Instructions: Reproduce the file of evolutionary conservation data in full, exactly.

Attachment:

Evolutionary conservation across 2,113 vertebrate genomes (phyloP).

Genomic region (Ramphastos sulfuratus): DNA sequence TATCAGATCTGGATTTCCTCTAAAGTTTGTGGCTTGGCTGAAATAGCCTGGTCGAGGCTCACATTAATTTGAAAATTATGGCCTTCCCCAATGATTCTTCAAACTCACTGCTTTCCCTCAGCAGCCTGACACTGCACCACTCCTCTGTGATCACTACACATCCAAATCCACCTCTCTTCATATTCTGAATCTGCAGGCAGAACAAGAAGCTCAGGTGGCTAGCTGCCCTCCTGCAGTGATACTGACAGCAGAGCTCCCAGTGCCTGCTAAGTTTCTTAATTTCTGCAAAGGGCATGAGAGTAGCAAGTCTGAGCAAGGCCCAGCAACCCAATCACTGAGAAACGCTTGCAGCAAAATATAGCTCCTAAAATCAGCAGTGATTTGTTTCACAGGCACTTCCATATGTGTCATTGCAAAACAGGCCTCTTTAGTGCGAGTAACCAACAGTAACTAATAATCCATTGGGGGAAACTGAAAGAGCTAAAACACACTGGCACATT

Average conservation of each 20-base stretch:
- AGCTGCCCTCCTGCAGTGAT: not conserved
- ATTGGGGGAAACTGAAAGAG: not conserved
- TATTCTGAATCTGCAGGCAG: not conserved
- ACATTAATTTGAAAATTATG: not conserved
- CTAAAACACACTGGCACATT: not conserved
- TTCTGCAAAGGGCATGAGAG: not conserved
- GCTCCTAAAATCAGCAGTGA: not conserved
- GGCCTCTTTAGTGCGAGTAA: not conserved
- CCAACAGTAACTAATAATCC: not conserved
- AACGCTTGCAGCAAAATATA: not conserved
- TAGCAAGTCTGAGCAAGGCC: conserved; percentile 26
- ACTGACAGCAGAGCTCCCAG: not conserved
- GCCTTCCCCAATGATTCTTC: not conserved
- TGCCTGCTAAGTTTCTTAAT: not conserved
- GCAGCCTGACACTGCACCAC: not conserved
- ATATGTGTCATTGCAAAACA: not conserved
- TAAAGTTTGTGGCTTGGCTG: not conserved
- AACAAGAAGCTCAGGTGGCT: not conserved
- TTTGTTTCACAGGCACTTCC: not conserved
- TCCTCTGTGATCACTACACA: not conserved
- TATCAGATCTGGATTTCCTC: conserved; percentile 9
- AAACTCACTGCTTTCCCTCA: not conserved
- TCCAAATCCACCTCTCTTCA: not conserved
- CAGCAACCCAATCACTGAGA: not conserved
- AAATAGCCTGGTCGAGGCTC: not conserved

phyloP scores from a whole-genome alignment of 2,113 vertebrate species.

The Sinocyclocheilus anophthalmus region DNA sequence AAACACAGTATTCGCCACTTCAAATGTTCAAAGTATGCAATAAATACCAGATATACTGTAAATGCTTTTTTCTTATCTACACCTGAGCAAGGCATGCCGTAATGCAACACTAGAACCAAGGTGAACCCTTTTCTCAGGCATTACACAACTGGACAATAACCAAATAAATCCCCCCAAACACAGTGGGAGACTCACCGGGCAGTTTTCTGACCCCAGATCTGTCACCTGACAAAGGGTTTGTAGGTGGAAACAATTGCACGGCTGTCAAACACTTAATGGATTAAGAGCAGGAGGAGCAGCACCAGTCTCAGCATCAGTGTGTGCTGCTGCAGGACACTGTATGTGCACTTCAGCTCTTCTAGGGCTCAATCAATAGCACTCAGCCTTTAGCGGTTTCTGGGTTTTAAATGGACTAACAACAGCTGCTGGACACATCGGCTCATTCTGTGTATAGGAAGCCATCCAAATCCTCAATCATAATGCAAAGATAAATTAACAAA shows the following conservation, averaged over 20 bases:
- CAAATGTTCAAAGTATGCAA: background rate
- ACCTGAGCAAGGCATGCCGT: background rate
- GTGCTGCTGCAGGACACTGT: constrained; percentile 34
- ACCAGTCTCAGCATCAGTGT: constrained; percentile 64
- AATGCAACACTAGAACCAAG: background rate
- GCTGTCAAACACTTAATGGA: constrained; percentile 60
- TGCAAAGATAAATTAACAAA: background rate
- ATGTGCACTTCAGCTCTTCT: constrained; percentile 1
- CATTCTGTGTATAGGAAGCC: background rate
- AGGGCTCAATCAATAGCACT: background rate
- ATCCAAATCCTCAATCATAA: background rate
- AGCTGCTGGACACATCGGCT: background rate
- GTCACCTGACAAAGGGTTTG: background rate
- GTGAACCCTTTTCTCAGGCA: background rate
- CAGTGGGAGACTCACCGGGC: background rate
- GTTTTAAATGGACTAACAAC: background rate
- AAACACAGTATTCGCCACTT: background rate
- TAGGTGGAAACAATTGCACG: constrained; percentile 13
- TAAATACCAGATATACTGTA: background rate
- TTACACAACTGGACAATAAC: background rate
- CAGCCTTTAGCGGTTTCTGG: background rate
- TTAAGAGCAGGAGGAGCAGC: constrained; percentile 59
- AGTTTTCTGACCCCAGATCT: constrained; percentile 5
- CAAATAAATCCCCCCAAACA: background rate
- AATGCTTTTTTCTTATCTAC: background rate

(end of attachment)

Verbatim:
Evolutionary conservation across 2,113 vertebrate genomes (phyloP).

Genomic region (Ramphastos sulfuratus): DNA sequence TATCAGATCTGGATTTCCTCTAAAGTTTGTGGCTTGGCTGAAATAGCCTGGTCGAGGCTCACATTAATTTGAAAATTATGGCCTTCCCCAATGATTCTTCAAACTCACTGCTTTCCCTCAGCAGCCTGACACTGCACCACTCCTCTGTGATCACTACACATCCAAATCCACCTCTCTTCATATTCTGAATCTGCAGGCAGAACAAGAAGCTCAGGTGGCTAGCTGCCCTCCTGCAGTGATACTGACAGCAGAGCTCCCAGTGCCTGCTAAGTTTCTTAATTTCTGCAAAGGGCATGAGAGTAGCAAGTCTGAGCAAGGCCCAGCAACCCAATCACTGAGAAACGCTTGCAGCAAAATATAGCTCCTAAAATCAGCAGTGATTTGTTTCACAGGCACTTCCATATGTGTCATTGCAAAACAGGCCTCTTTAGTGCGAGTAACCAACAGTAACTAATAATCCATTGGGGGAAACTGAAAGAGCTAAAACACACTGGCACATT

Average conservation of each 20-base stretch:
- AGCTGCCCTCCTGCAGTGAT: not conserved
- ATTGGGGGAAACTGAAAGAG: not conserved
- TATTCTGAATCTGCAGGCAG: not conserved
- ACATTAATTTGAAAATTATG: not conserved
- CTAAAACACACTGGCACATT: not conserved
- TTCTGCAAAGGGCATGAGAG: not conserved
- GCTCCTAAAATCAGCAGTGA: not conserved
- GGCCTCTTTAGTGCGAGTAA: not conserved
- CCAACAGTAACTAATAATCC: not conserved
- AACGCTTGCAGCAAAATATA: not conserved
- TAGCAAGTCTGAGCAAGGCC: conserved; percentile 26
- ACTGACAGCAGAGCTCCCAG: not conserved
- GCCTTCCCCAATGATTCTTC: not conserved
- TGCCTGCTAAGTTTCTTAAT: not conserved
- GCAGCCTGACACTGCACCAC: not conserved
- ATATGTGTCATTGCAAAACA: not conserved
- TAAAGTTTGTGGCTTGGCTG: not conserved
- AACAAGAAGCTCAGGTGGCT: not conserved
- TTTGTTTCACAGGCACTTCC: not conserved
- TCCTCTGTGATCACTACACA: not conserved
- TATCAGATCTGGATTTCCTC: conserved; percentile 9
- AAACTCACTGCTTTCCCTCA: not conserved
- TCCAAATCCACCTCTCTTCA: not conserved
- CAGCAACCCAATCACTGAGA: not conserved
- AAATAGCCTGGTCGAGGCTC: not conserved

phyloP scores from a whole-genome alignment of 2,113 vertebrate species.

The Sinocyclocheilus anophthalmus region DNA sequence AAACACAGTATTCGCCACTTCAAATGTTCAAAGTATGCAATAAATACCAGATATACTGTAAATGCTTTTTTCTTATCTACACCTGAGCAAGGCATGCCGTAATGCAACACTAGAACCAAGGTGAACCCTTTTCTCAGGCATTACACAACTGGACAATAACCAAATAAATCCCCCCAAACACAGTGGGAGACTCACCGGGCAGTTTTCTGACCCCAGATCTGTCACCTGACAAAGGGTTTGTAGGTGGAAACAATTGCACGGCTGTCAAACACTTAATGGATTAAGAGCAGGAGGAGCAGCACCAGTCTCAGCATCAGTGTGTGCTGCTGCAGGACACTGTATGTGCACTTCAGCTCTTCTAGGGCTCAATCAATAGCACTCAGCCTTTAGCGGTTTCTGGGTTTTAAATGGACTAACAACAGCTGCTGGACACATCGGCTCATTCTGTGTATAGGAAGCCATCCAAATCCTCAATCATAATGCAAAGATAAATTAACAAA shows the following conservation, averaged over 20 bases:
- CAAATGTTCAAAGTATGCAA: background rate
- ACCTGAGCAAGGCATGCCGT: background rate
- GTGCTGCTGCAGGACACTGT: constrained; percentile 34
- ACCAGTCTCAGCATCAGTGT: constrained; percentile 64
- AATGCAACACTAGAACCAAG: background rate
- GCTGTCAAACACTTAATGGA: constrained; percentile 60
- TGCAAAGATAAATTAACAAA: background rate
- ATGTGCACTTCAGCTCTTCT: constrained; percentile 1
- CATTCTGTGTATAGGAAGCC: background rate
- AGGGCTCAATCAATAGCACT: background rate
- ATCCAAATCCTCAATCATAA: background rate
- AGCTGCTGGACACATCGGCT: background rate
- GTCACCTGACAAAGGGTTTG: background rate
- GTGAACCCTTTTCTCAGGCA: background rate
- CAGTGGGAGACTCACCGGGC: background rate
- GTTTTAAATGGACTAACAAC: background rate
- AAACACAGTATTCGCCACTT: background rate
- TAGGTGGAAACAATTGCACG: constrained; percentile 13
- TAAATACCAGATATACTGTA: background rate
- TTACACAACTGGACAATAAC: background rate
- CAGCCTTTAGCGGTTTCTGG: background rate
- TTAAGAGCAGGAGGAGCAGC: constrained; percentile 59
- AGTTTTCTGACCCCAGATCT: constrained; percentile 5
- CAAATAAATCCCCCCAAACA: background rate
- AATGCTTTTTTCTTATCTAC: background rate